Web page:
Thank you Chairman and good morning everyone. I too would like to acknowledge the Noongar people of Whadjuk nation, the traditional custodians of the land we are meeting on today. Pay my respects to their elders past and present and to all other Indigenous Australians here today. And to welcome you all, and to thank you very much for joining us.
Our executive team visits Perth fairly regularly, but given the usual rotation of the Commonwealth Bank’s Annual General Meeting around the country, the last time we held our Annual General Meeting here was in 2009, seven years ago and when we reflect back on what the world looked like in 2009, boy it was a different sort of a place. When we last met here, on the one hand we were in the midst of a global financial crisis, and on the other hand, we were in the midst of a mining boom. At that stage in terms of the Commonwealth Bank, we were third of the four major banks in customer satisfaction with customer satisfaction at about 74 per cent. Our shares were trading at $51.00. We had only two women on our executive team and we had only two women on our Board.
A lot has changed in those seven years and the Commonwealth Bank, as the Chairman mentioned, has had to adapt, but one thing that has remained very consistent over the seven years, is our strategy. So for those of you who were at this meeting in 2009, welcome back; you would have heard my predecessor talk about the importance of customer satisfaction. You would have heard as I recall in his remarks, him talking about becoming more efficient, about the need to invest in technology. He talked a lot in 2009 about the importance of the Bank being strong through the global financial crisis. And he said that all of this is underpinned by people, great people.
Now seven years on, if you look at any of our strategy discussions, communications internally or externally, you will see very very similar themes. We talk about customer focus being the core of what the Commonwealth Bank does. We talk about the importance of building strategic advantage in the strength of the Bank in technology and in productivity. And again, we emphasise the fact that all of this depends on the quality of the Commonwealth Bank’s people. That consistency has really been of a lot of benefit to all our stakeholders.
So seven years on, our customer satisfaction has moved up 10 percentage points from 74 per cent to 84 per cent. We have moved from being the third of the major banks in customer satisfaction to the first of the major banks in customer satisfaction overall and under the net promoter’s score methodology. For those of you who held shares in 2009, the return on those shares in the ensuing years has been 104.5 per cent or a total of 10.8 per cent per year including the growth and the dividends. The next best major bank: the return is 77 per cent or 8.5 per cent per year. So your $51.00 share has gone up by 40 per cent and at the same time, you have received $25.00 of dividends during the period on that $51.00 share.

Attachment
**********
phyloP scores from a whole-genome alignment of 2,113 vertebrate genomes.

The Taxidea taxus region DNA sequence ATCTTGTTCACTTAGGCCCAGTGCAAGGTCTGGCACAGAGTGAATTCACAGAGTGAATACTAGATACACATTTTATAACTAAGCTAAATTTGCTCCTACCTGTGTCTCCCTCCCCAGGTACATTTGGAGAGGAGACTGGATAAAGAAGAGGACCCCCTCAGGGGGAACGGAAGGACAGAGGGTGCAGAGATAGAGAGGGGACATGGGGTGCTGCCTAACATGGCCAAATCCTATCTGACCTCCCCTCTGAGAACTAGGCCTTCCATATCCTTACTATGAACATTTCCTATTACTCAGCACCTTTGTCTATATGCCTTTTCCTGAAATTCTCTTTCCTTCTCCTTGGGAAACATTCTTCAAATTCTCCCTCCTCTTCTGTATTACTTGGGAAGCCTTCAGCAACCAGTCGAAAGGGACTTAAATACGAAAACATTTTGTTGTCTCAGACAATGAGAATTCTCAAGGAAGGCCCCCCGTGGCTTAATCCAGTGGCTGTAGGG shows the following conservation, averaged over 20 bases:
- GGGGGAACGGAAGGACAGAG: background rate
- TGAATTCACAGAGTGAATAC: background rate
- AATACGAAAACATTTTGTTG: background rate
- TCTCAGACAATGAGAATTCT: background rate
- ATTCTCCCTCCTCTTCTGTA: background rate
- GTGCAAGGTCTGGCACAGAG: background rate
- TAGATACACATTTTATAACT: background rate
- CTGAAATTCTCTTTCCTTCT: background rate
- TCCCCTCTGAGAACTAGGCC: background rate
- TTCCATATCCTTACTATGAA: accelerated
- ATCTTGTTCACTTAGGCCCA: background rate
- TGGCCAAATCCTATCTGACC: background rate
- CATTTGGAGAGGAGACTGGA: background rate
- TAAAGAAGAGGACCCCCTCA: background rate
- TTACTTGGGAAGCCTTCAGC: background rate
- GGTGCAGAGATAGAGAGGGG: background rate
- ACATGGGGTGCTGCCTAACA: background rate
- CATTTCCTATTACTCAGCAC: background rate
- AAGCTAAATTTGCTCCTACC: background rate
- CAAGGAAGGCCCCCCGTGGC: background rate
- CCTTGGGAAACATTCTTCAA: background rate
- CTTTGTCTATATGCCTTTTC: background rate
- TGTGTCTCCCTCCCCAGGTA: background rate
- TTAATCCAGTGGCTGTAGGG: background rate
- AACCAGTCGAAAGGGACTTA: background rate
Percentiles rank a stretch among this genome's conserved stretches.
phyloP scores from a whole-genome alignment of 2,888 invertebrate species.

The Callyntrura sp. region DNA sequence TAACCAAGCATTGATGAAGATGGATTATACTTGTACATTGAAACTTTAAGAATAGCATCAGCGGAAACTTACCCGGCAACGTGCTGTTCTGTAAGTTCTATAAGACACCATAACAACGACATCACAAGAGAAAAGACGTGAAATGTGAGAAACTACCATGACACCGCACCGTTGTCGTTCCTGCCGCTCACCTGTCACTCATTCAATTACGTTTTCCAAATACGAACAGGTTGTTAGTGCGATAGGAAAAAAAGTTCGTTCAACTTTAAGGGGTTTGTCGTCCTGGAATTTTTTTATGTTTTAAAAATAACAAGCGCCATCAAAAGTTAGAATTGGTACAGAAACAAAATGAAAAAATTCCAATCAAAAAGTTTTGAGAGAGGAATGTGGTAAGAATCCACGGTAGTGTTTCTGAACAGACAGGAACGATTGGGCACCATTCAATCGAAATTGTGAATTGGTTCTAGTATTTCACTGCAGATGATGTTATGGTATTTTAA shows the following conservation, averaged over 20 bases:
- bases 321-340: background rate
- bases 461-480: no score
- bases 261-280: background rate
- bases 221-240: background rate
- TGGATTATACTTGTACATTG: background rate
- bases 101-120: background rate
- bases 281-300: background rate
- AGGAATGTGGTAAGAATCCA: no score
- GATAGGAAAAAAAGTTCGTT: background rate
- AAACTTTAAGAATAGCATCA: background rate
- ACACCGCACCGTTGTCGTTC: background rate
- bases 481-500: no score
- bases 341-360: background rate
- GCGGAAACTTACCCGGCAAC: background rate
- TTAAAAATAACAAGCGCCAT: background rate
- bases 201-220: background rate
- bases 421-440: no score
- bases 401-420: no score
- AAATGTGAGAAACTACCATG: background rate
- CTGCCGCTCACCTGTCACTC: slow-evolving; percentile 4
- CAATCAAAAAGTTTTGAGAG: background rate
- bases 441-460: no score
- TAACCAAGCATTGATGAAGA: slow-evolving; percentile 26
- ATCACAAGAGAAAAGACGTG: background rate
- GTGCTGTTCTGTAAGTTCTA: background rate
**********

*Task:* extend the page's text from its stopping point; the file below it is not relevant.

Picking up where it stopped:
As a result of this strategy, we have grown to become the most valuable listed company in Australia; Australia’s largest taxpayer. We now have half of the senior Executive Team who are women and four women on the Board. All this has happened over the last seven years under the Chairmanship of David Turner and as a fellow board member, as an executive and as a fellow shareholder, I would like to acknowledge David’s extraordinary contribution and thank him for his principled and inclusive leadership. In all those capacities, I would like to also convey our excitement at the appointment of Catherine as David’s successor.
But as the Chairman mentioned in his address, businesses can’t look backwards. Learning from past experience is a very important part of management and governance, but relying on past success is fatal. So when we have the next Annual General Meeting in Perth, the Board, the management team, the shareholders at the time will no doubt be talking about how among other things, the Commonwealth Bank has reacted to a world of unprecedented low interest rates and global deflation. About how the Commonwealth Bank has adapted to a world of significantly increasing competition as a result of ongoing technology innovation and innovation in banking business models. And they will be talking about how the Commonwealth Bank has adapted to higher levels of scrutiny, higher levels of community expectations regarding large companies generally and banks specifically.